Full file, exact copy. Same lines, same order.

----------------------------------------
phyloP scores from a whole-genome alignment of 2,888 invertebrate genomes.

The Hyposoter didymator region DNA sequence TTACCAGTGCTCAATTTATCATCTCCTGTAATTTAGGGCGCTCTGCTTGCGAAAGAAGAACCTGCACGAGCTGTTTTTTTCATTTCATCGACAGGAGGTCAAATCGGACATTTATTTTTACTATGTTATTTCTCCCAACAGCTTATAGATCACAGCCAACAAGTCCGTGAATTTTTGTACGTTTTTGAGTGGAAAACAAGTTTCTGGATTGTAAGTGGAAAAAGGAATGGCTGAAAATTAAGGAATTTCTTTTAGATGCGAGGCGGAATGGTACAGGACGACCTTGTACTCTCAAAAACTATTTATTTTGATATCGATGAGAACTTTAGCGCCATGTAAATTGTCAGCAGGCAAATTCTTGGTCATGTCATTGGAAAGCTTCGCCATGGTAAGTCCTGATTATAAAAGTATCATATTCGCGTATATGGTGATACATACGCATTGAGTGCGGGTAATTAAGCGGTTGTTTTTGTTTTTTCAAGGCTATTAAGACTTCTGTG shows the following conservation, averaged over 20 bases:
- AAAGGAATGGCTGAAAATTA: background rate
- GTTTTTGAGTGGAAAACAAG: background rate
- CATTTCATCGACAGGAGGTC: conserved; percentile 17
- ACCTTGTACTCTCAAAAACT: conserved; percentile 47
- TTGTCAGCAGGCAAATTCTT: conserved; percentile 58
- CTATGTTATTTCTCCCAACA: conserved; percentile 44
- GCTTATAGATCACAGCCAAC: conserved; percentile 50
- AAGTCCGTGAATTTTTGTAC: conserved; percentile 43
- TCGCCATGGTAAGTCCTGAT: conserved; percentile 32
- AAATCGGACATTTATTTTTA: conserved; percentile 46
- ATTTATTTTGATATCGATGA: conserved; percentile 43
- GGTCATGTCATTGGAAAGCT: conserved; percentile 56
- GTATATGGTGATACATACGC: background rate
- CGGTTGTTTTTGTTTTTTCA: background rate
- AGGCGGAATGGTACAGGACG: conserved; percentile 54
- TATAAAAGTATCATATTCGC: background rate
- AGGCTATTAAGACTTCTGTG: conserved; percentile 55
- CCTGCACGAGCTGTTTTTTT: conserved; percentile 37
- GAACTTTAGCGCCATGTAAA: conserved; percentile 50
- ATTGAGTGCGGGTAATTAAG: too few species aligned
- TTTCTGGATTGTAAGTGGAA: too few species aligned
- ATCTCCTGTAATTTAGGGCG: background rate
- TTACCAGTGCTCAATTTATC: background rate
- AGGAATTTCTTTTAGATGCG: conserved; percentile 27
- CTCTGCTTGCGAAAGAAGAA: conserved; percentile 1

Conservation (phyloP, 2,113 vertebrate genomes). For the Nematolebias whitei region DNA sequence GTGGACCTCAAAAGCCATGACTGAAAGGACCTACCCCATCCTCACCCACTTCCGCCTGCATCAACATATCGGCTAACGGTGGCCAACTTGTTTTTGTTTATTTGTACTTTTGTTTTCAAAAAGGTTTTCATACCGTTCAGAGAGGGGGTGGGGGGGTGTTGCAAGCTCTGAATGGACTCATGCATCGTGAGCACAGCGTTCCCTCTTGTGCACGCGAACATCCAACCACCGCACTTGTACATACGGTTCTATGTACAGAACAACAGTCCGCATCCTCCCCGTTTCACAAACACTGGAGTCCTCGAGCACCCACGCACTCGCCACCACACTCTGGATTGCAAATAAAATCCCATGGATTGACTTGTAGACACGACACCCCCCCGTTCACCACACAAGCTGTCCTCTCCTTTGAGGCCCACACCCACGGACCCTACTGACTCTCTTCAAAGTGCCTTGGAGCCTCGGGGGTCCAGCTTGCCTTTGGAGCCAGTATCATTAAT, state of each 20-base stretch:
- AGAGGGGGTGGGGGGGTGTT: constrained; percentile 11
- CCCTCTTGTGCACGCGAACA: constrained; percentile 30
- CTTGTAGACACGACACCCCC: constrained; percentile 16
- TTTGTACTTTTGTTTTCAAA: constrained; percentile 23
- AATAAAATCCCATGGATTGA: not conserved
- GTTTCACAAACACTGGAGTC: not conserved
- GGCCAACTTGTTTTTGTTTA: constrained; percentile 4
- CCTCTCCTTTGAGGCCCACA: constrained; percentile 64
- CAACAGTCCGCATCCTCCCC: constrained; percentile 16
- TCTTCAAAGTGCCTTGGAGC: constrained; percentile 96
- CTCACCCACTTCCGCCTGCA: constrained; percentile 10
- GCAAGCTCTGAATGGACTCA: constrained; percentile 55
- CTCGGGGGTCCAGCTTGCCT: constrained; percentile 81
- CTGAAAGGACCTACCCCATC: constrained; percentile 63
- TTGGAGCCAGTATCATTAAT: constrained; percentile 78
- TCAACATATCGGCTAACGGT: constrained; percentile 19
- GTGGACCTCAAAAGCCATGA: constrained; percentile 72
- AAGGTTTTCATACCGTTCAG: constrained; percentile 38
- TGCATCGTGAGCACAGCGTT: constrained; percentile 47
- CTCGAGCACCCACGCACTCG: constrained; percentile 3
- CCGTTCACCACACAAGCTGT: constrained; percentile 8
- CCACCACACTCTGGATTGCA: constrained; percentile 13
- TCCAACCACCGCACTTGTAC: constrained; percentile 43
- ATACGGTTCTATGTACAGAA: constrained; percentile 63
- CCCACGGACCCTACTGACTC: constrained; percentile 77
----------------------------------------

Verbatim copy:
phyloP scores from a whole-genome alignment of 2,888 invertebrate genomes.

The Hyposoter didymator region DNA sequence TTACCAGTGCTCAATTTATCATCTCCTGTAATTTAGGGCGCTCTGCTTGCGAAAGAAGAACCTGCACGAGCTGTTTTTTTCATTTCATCGACAGGAGGTCAAATCGGACATTTATTTTTACTATGTTATTTCTCCCAACAGCTTATAGATCACAGCCAACAAGTCCGTGAATTTTTGTACGTTTTTGAGTGGAAAACAAGTTTCTGGATTGTAAGTGGAAAAAGGAATGGCTGAAAATTAAGGAATTTCTTTTAGATGCGAGGCGGAATGGTACAGGACGACCTTGTACTCTCAAAAACTATTTATTTTGATATCGATGAGAACTTTAGCGCCATGTAAATTGTCAGCAGGCAAATTCTTGGTCATGTCATTGGAAAGCTTCGCCATGGTAAGTCCTGATTATAAAAGTATCATATTCGCGTATATGGTGATACATACGCATTGAGTGCGGGTAATTAAGCGGTTGTTTTTGTTTTTTCAAGGCTATTAAGACTTCTGTG shows the following conservation, averaged over 20 bases:
- AAAGGAATGGCTGAAAATTA: background rate
- GTTTTTGAGTGGAAAACAAG: background rate
- CATTTCATCGACAGGAGGTC: conserved; percentile 17
- ACCTTGTACTCTCAAAAACT: conserved; percentile 47
- TTGTCAGCAGGCAAATTCTT: conserved; percentile 58
- CTATGTTATTTCTCCCAACA: conserved; percentile 44
- GCTTATAGATCACAGCCAAC: conserved; percentile 50
- AAGTCCGTGAATTTTTGTAC: conserved; percentile 43
- TCGCCATGGTAAGTCCTGAT: conserved; percentile 32
- AAATCGGACATTTATTTTTA: conserved; percentile 46
- ATTTATTTTGATATCGATGA: conserved; percentile 43
- GGTCATGTCATTGGAAAGCT: conserved; percentile 56
- GTATATGGTGATACATACGC: background rate
- CGGTTGTTTTTGTTTTTTCA: background rate
- AGGCGGAATGGTACAGGACG: conserved; percentile 54
- TATAAAAGTATCATATTCGC: background rate
- AGGCTATTAAGACTTCTGTG: conserved; percentile 55
- CCTGCACGAGCTGTTTTTTT: conserved; percentile 37
- GAACTTTAGCGCCATGTAAA: conserved; percentile 50
- ATTGAGTGCGGGTAATTAAG: too few species aligned
- TTTCTGGATTGTAAGTGGAA: too few species aligned
- ATCTCCTGTAATTTAGGGCG: background rate
- TTACCAGTGCTCAATTTATC: background rate
- AGGAATTTCTTTTAGATGCG: conserved; percentile 27
- CTCTGCTTGCGAAAGAAGAA: conserved; percentile 1

Conservation (phyloP, 2,113 vertebrate genomes). For the Nematolebias whitei region DNA sequence GTGGACCTCAAAAGCCATGACTGAAAGGACCTACCCCATCCTCACCCACTTCCGCCTGCATCAACATATCGGCTAACGGTGGCCAACTTGTTTTTGTTTATTTGTACTTTTGTTTTCAAAAAGGTTTTCATACCGTTCAGAGAGGGGGTGGGGGGGTGTTGCAAGCTCTGAATGGACTCATGCATCGTGAGCACAGCGTTCCCTCTTGTGCACGCGAACATCCAACCACCGCACTTGTACATACGGTTCTATGTACAGAACAACAGTCCGCATCCTCCCCGTTTCACAAACACTGGAGTCCTCGAGCACCCACGCACTCGCCACCACACTCTGGATTGCAAATAAAATCCCATGGATTGACTTGTAGACACGACACCCCCCCGTTCACCACACAAGCTGTCCTCTCCTTTGAGGCCCACACCCACGGACCCTACTGACTCTCTTCAAAGTGCCTTGGAGCCTCGGGGGTCCAGCTTGCCTTTGGAGCCAGTATCATTAAT, state of each 20-base stretch:
- AGAGGGGGTGGGGGGGTGTT: constrained; percentile 11
- CCCTCTTGTGCACGCGAACA: constrained; percentile 30
- CTTGTAGACACGACACCCCC: constrained; percentile 16
- TTTGTACTTTTGTTTTCAAA: constrained; percentile 23
- AATAAAATCCCATGGATTGA: not conserved
- GTTTCACAAACACTGGAGTC: not conserved
- GGCCAACTTGTTTTTGTTTA: constrained; percentile 4
- CCTCTCCTTTGAGGCCCACA: constrained; percentile 64
- CAACAGTCCGCATCCTCCCC: constrained; percentile 16
- TCTTCAAAGTGCCTTGGAGC: constrained; percentile 96
- CTCACCCACTTCCGCCTGCA: constrained; percentile 10
- GCAAGCTCTGAATGGACTCA: constrained; percentile 55
- CTCGGGGGTCCAGCTTGCCT: constrained; percentile 81
- CTGAAAGGACCTACCCCATC: constrained; percentile 63
- TTGGAGCCAGTATCATTAAT: constrained; percentile 78
- TCAACATATCGGCTAACGGT: constrained; percentile 19
- GTGGACCTCAAAAGCCATGA: constrained; percentile 72
- AAGGTTTTCATACCGTTCAG: constrained; percentile 38
- TGCATCGTGAGCACAGCGTT: constrained; percentile 47
- CTCGAGCACCCACGCACTCG: constrained; percentile 3
- CCGTTCACCACACAAGCTGT: constrained; percentile 8
- CCACCACACTCTGGATTGCA: constrained; percentile 13
- TCCAACCACCGCACTTGTAC: constrained; percentile 43
- ATACGGTTCTATGTACAGAA: constrained; percentile 63
- CCCACGGACCCTACTGACTC: constrained; percentile 77